The Art Of Collecting Photography
So many aspiring photographers dream of giving up their jobs to live the dream as a professional photographer, sell prints and or own a gallery.
I know this because it’s a conversation I have had with so many photographers over the last 9 months.
This year I have had the privilege to work for, talk to and spend time with so many professional photographers across several fields and they all ask me the same question…
“Whose work do I collect?”
A lesson I’ve learnt this year is that I have needed to really understand photography and the industry… The irony of that is I just finished studying photography, I thought I knew the industry well. It wasn’t so much the art of taking a photo, or editing a photo, who is who in the industry… I needed to learn more about the photography market.
I like many, aspire to eventually sell prints commercially. How could I ever do that successfully if I don’t understand who I am selling to, why and what they want as consumers. The answer to those questions was it wasn’t at all close to what I was thinking.
The first question I am continually asked is “who’s work I owned and why?” “Whose work do I admire?” And do I admire it enough to own it or replicate it?
I began to become a better photographer when I began to collect photography, not just prints but books. Collecting photography doesn’t mean you need to spend a fortune.
So why collect?
The best reason to buy a photograph is that you like it: it gives you pleasure, stimulates you, challenges you. Everything else, especially the issue of investment, always comes second. However, the most important term to remember is ‘original’. An original photograph is hand-made, and authenticated by the photographer during his or her lifetime. In most cases, it is signed by the photographer and, increasingly, produced in a limited edition. Same is said for books.
Photography interests me on multiple genres, so I collect books and work of a wide range of photographers from Ansel Adams, Frank Hurley, Gary Heery, Stephen DuPont, Ken Duncan, Trent Parke, Art Wolfe, Ray Collins, Peter Eastway, Peter Drombovskis, and Adam Brandt to name a few. I learnt about most of these photographers in my studies at RMIT University, and they continue to inspire me.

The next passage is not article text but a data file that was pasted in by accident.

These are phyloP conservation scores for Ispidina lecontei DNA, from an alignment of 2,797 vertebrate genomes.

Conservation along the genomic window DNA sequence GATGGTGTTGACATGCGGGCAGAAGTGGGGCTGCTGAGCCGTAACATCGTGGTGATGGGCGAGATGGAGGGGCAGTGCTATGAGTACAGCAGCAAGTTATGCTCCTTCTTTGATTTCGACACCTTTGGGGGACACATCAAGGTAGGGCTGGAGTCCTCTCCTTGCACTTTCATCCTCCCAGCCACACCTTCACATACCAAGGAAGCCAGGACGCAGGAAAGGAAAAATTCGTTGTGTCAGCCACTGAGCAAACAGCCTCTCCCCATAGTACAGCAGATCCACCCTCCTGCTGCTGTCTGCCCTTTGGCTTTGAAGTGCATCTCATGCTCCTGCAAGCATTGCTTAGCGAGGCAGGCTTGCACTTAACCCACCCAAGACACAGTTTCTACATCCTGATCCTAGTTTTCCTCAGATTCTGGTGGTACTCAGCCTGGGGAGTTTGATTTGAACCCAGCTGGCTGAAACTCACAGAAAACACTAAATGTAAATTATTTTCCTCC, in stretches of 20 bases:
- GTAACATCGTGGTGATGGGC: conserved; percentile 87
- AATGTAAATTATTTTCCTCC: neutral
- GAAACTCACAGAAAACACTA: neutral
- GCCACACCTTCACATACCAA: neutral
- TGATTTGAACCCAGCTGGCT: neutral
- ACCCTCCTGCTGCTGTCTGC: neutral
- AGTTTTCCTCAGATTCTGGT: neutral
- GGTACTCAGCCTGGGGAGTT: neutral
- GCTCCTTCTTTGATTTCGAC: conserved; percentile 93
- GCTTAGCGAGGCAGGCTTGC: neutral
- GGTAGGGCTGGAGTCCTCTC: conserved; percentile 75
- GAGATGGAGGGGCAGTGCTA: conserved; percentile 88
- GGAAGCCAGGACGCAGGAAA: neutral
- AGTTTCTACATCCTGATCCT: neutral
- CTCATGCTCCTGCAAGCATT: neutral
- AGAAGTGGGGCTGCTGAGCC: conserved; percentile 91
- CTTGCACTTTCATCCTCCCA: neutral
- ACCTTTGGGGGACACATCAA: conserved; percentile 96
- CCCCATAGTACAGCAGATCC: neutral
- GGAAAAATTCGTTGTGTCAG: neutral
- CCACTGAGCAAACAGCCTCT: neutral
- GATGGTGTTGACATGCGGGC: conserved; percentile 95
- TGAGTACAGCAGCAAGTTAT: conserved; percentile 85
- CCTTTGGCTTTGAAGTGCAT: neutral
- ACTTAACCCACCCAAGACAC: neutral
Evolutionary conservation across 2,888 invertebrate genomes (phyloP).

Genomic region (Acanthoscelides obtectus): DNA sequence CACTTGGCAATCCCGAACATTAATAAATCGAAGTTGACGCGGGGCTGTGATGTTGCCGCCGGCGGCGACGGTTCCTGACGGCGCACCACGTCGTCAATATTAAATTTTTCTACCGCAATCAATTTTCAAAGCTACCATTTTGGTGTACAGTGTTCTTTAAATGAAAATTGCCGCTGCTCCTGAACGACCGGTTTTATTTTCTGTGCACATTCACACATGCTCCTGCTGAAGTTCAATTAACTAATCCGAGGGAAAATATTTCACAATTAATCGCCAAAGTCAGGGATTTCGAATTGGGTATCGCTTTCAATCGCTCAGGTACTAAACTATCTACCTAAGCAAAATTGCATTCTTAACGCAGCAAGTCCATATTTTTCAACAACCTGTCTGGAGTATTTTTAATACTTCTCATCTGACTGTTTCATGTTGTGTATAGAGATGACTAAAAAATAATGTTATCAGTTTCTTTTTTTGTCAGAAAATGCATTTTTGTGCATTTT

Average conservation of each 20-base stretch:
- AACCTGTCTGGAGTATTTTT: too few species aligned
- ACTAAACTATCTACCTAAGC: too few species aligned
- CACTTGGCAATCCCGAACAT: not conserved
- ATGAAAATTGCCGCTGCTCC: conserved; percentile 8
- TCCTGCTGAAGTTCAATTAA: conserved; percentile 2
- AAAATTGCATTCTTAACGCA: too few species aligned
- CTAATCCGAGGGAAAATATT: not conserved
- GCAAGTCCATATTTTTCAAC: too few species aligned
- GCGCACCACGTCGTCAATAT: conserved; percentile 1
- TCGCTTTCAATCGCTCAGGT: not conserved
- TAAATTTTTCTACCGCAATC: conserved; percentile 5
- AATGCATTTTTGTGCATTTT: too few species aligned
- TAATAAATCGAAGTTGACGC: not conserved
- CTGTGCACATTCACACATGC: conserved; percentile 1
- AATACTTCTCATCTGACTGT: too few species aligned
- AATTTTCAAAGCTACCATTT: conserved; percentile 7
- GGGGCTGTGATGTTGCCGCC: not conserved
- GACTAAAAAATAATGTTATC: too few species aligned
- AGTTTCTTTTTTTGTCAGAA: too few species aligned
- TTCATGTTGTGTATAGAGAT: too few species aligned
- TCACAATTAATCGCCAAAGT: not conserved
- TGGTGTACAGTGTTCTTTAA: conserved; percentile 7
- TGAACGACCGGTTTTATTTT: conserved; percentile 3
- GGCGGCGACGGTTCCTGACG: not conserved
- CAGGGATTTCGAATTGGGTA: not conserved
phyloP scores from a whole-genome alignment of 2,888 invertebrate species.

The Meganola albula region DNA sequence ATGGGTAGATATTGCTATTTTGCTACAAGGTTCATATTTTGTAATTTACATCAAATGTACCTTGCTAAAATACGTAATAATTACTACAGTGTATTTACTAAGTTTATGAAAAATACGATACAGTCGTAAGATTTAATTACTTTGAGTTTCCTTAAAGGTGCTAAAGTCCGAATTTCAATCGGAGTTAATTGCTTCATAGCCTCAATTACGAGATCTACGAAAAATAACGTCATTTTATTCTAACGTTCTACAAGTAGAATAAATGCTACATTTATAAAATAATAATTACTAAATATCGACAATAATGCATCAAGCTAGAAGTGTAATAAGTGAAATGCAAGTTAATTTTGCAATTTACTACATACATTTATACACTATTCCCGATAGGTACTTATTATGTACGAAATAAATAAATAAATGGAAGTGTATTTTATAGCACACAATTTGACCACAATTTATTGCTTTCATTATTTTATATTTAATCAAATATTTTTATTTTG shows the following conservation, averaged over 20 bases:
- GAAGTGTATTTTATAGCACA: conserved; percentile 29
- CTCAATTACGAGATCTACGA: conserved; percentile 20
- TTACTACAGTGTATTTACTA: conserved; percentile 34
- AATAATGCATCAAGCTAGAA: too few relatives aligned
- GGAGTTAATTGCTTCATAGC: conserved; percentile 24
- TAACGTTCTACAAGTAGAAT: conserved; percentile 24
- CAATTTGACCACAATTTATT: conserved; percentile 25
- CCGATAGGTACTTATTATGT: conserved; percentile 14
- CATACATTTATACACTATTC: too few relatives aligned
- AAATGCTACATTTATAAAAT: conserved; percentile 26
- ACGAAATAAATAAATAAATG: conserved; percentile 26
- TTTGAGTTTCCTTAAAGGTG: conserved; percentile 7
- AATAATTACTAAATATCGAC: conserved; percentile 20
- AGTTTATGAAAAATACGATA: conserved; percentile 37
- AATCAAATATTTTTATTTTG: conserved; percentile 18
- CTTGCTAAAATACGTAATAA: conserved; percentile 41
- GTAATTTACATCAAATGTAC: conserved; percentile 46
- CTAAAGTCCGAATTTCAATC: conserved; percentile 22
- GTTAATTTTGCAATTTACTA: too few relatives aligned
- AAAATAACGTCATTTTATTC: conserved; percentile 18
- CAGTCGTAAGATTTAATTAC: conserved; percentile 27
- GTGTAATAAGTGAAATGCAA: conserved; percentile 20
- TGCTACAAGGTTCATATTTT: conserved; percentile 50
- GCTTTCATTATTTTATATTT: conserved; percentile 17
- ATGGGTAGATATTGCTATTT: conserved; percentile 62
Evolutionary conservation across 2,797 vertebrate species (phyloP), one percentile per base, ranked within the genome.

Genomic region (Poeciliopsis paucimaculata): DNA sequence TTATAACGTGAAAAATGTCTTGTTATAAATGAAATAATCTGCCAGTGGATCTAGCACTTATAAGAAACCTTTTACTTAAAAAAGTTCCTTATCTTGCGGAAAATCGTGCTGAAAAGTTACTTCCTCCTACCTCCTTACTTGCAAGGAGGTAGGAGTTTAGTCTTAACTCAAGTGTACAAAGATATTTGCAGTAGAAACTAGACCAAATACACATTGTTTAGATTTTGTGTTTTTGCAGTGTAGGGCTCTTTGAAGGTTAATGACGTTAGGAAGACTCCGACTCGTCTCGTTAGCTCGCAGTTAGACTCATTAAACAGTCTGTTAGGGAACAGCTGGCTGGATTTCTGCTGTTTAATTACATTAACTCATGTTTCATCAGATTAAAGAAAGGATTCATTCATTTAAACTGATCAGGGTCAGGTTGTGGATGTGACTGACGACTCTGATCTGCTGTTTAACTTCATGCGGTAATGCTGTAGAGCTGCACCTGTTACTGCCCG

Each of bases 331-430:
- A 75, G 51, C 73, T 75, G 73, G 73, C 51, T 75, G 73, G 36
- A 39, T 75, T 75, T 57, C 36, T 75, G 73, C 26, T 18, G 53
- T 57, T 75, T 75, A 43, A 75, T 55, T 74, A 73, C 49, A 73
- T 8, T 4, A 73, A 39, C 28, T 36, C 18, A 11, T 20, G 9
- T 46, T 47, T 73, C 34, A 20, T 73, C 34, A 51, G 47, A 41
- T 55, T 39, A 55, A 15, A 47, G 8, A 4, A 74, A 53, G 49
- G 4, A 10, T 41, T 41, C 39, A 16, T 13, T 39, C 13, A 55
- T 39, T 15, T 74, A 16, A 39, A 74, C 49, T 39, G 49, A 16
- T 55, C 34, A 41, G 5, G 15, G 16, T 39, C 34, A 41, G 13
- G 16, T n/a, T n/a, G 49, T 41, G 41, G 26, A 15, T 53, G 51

In the last twelve months, I’ve grown a lot as a photographer! I read more, I study more, I look at a wide range of image, but I am investing in my own development. I have images on my wall that inspire me to be better, not my own photography because if I had my own images on my wall that is my glass ceiling… I want to be better than my last photograph.
Ken Duncan told me a few years ago to start my journey to create books of my work, so every year I create a book of my images from the year. Today looked through my first book I created in my first year as a “want a be photographer”, after you get over the what was I thinking, and straight away seeing the change, I have developed, I can see multiple styles I have shifted through, multiple photographer’s styles that has influenced me in a quest to find out the photographer I want to be.
By collecting work, you will find that you will be investing in your own development as a photographer and as a consumer, you will be owning a piece of work with a story, not just a photograph.
Key points to remember to collecting:
1. Buy what you like, a print that holds your attention, evokes a memory
2. Know or ask for the story behind the print
3. Buy from someone who can give you reliable information on the print/book and its provenance or buy direct from the photographer,
4. Check that it is an original photograph and not a fine quality lithographic reproduction
5. Make sure you know how the photograph was made - and its likely stability, what the print is printed on,
6. Check if the photograph is from a limited edition; prints there may be of that image
7. Ask for a certificate of authenticity from the seller
8. Learn how to frame and care for the print
9. Learn everything you can about the photographer.